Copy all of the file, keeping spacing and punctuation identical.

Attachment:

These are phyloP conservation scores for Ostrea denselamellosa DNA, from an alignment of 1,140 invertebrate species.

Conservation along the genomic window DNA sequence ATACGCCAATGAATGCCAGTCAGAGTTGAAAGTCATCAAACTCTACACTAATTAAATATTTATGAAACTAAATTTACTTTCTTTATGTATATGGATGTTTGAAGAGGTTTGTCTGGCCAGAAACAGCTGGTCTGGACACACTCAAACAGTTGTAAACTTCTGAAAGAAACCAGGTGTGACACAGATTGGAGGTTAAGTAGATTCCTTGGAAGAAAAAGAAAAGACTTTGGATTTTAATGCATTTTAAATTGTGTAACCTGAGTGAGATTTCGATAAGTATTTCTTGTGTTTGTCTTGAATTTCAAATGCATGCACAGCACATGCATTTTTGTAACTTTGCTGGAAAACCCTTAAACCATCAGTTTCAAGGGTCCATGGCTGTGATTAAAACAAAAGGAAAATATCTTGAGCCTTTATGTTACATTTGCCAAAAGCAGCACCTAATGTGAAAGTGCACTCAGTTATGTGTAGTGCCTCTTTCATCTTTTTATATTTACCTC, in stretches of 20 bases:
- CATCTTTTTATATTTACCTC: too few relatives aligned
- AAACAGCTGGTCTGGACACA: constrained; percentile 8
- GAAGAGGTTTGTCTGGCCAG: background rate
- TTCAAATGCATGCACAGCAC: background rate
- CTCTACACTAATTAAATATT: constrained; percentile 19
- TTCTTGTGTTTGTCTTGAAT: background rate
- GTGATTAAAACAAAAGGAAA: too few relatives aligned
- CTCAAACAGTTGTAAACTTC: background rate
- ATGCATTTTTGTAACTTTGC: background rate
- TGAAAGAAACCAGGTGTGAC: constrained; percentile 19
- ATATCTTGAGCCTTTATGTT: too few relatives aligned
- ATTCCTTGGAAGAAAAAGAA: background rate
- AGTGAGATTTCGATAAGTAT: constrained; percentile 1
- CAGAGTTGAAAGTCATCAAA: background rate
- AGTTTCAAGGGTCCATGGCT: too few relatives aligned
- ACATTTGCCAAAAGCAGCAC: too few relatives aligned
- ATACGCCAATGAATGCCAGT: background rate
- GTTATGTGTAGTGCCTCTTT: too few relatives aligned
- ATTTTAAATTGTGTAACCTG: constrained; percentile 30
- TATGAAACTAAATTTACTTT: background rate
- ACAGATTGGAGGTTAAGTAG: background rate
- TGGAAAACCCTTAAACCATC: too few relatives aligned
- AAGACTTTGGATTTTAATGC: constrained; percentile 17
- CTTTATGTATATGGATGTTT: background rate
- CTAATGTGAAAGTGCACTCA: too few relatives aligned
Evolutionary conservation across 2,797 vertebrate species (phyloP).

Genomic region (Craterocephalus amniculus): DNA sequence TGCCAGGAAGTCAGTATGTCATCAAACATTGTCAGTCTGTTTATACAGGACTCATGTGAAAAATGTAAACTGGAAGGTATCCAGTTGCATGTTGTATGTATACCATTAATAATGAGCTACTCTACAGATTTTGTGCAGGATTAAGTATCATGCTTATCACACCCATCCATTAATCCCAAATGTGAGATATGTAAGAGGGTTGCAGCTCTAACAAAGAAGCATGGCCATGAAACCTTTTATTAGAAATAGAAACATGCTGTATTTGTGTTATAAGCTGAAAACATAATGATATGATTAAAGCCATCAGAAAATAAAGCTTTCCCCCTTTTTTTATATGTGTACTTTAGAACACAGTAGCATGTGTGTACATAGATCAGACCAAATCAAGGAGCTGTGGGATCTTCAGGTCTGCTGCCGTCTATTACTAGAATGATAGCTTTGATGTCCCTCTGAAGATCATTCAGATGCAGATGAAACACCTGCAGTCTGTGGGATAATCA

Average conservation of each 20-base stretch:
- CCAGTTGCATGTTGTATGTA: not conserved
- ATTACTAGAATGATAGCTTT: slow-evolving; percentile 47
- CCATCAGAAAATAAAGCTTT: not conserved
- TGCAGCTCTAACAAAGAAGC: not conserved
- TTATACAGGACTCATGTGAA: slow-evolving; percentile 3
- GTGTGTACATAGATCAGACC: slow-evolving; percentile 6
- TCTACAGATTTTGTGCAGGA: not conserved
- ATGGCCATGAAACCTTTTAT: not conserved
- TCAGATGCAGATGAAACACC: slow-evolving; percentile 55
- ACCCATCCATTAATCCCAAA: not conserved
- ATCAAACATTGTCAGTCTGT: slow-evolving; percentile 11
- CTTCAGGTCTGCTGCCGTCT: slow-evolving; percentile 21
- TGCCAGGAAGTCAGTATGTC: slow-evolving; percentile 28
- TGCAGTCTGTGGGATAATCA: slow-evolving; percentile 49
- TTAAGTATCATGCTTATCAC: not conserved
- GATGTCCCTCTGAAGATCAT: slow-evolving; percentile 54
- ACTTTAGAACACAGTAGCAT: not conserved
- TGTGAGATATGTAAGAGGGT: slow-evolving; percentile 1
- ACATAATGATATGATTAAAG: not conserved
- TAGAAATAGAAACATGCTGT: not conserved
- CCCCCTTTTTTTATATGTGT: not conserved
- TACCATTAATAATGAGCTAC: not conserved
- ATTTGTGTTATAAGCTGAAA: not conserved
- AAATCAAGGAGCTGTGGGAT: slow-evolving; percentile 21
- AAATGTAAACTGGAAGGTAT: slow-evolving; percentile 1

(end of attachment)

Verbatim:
These are phyloP conservation scores for Ostrea denselamellosa DNA, from an alignment of 1,140 invertebrate species.

Conservation along the genomic window DNA sequence ATACGCCAATGAATGCCAGTCAGAGTTGAAAGTCATCAAACTCTACACTAATTAAATATTTATGAAACTAAATTTACTTTCTTTATGTATATGGATGTTTGAAGAGGTTTGTCTGGCCAGAAACAGCTGGTCTGGACACACTCAAACAGTTGTAAACTTCTGAAAGAAACCAGGTGTGACACAGATTGGAGGTTAAGTAGATTCCTTGGAAGAAAAAGAAAAGACTTTGGATTTTAATGCATTTTAAATTGTGTAACCTGAGTGAGATTTCGATAAGTATTTCTTGTGTTTGTCTTGAATTTCAAATGCATGCACAGCACATGCATTTTTGTAACTTTGCTGGAAAACCCTTAAACCATCAGTTTCAAGGGTCCATGGCTGTGATTAAAACAAAAGGAAAATATCTTGAGCCTTTATGTTACATTTGCCAAAAGCAGCACCTAATGTGAAAGTGCACTCAGTTATGTGTAGTGCCTCTTTCATCTTTTTATATTTACCTC, in stretches of 20 bases:
- CATCTTTTTATATTTACCTC: too few relatives aligned
- AAACAGCTGGTCTGGACACA: constrained; percentile 8
- GAAGAGGTTTGTCTGGCCAG: background rate
- TTCAAATGCATGCACAGCAC: background rate
- CTCTACACTAATTAAATATT: constrained; percentile 19
- TTCTTGTGTTTGTCTTGAAT: background rate
- GTGATTAAAACAAAAGGAAA: too few relatives aligned
- CTCAAACAGTTGTAAACTTC: background rate
- ATGCATTTTTGTAACTTTGC: background rate
- TGAAAGAAACCAGGTGTGAC: constrained; percentile 19
- ATATCTTGAGCCTTTATGTT: too few relatives aligned
- ATTCCTTGGAAGAAAAAGAA: background rate
- AGTGAGATTTCGATAAGTAT: constrained; percentile 1
- CAGAGTTGAAAGTCATCAAA: background rate
- AGTTTCAAGGGTCCATGGCT: too few relatives aligned
- ACATTTGCCAAAAGCAGCAC: too few relatives aligned
- ATACGCCAATGAATGCCAGT: background rate
- GTTATGTGTAGTGCCTCTTT: too few relatives aligned
- ATTTTAAATTGTGTAACCTG: constrained; percentile 30
- TATGAAACTAAATTTACTTT: background rate
- ACAGATTGGAGGTTAAGTAG: background rate
- TGGAAAACCCTTAAACCATC: too few relatives aligned
- AAGACTTTGGATTTTAATGC: constrained; percentile 17
- CTTTATGTATATGGATGTTT: background rate
- CTAATGTGAAAGTGCACTCA: too few relatives aligned
Evolutionary conservation across 2,797 vertebrate species (phyloP).

Genomic region (Craterocephalus amniculus): DNA sequence TGCCAGGAAGTCAGTATGTCATCAAACATTGTCAGTCTGTTTATACAGGACTCATGTGAAAAATGTAAACTGGAAGGTATCCAGTTGCATGTTGTATGTATACCATTAATAATGAGCTACTCTACAGATTTTGTGCAGGATTAAGTATCATGCTTATCACACCCATCCATTAATCCCAAATGTGAGATATGTAAGAGGGTTGCAGCTCTAACAAAGAAGCATGGCCATGAAACCTTTTATTAGAAATAGAAACATGCTGTATTTGTGTTATAAGCTGAAAACATAATGATATGATTAAAGCCATCAGAAAATAAAGCTTTCCCCCTTTTTTTATATGTGTACTTTAGAACACAGTAGCATGTGTGTACATAGATCAGACCAAATCAAGGAGCTGTGGGATCTTCAGGTCTGCTGCCGTCTATTACTAGAATGATAGCTTTGATGTCCCTCTGAAGATCATTCAGATGCAGATGAAACACCTGCAGTCTGTGGGATAATCA

Average conservation of each 20-base stretch:
- CCAGTTGCATGTTGTATGTA: not conserved
- ATTACTAGAATGATAGCTTT: slow-evolving; percentile 47
- CCATCAGAAAATAAAGCTTT: not conserved
- TGCAGCTCTAACAAAGAAGC: not conserved
- TTATACAGGACTCATGTGAA: slow-evolving; percentile 3
- GTGTGTACATAGATCAGACC: slow-evolving; percentile 6
- TCTACAGATTTTGTGCAGGA: not conserved
- ATGGCCATGAAACCTTTTAT: not conserved
- TCAGATGCAGATGAAACACC: slow-evolving; percentile 55
- ACCCATCCATTAATCCCAAA: not conserved
- ATCAAACATTGTCAGTCTGT: slow-evolving; percentile 11
- CTTCAGGTCTGCTGCCGTCT: slow-evolving; percentile 21
- TGCCAGGAAGTCAGTATGTC: slow-evolving; percentile 28
- TGCAGTCTGTGGGATAATCA: slow-evolving; percentile 49
- TTAAGTATCATGCTTATCAC: not conserved
- GATGTCCCTCTGAAGATCAT: slow-evolving; percentile 54
- ACTTTAGAACACAGTAGCAT: not conserved
- TGTGAGATATGTAAGAGGGT: slow-evolving; percentile 1
- ACATAATGATATGATTAAAG: not conserved
- TAGAAATAGAAACATGCTGT: not conserved
- CCCCCTTTTTTTATATGTGT: not conserved
- TACCATTAATAATGAGCTAC: not conserved
- ATTTGTGTTATAAGCTGAAA: not conserved
- AAATCAAGGAGCTGTGGGAT: slow-evolving; percentile 21
- AAATGTAAACTGGAAGGTAT: slow-evolving; percentile 1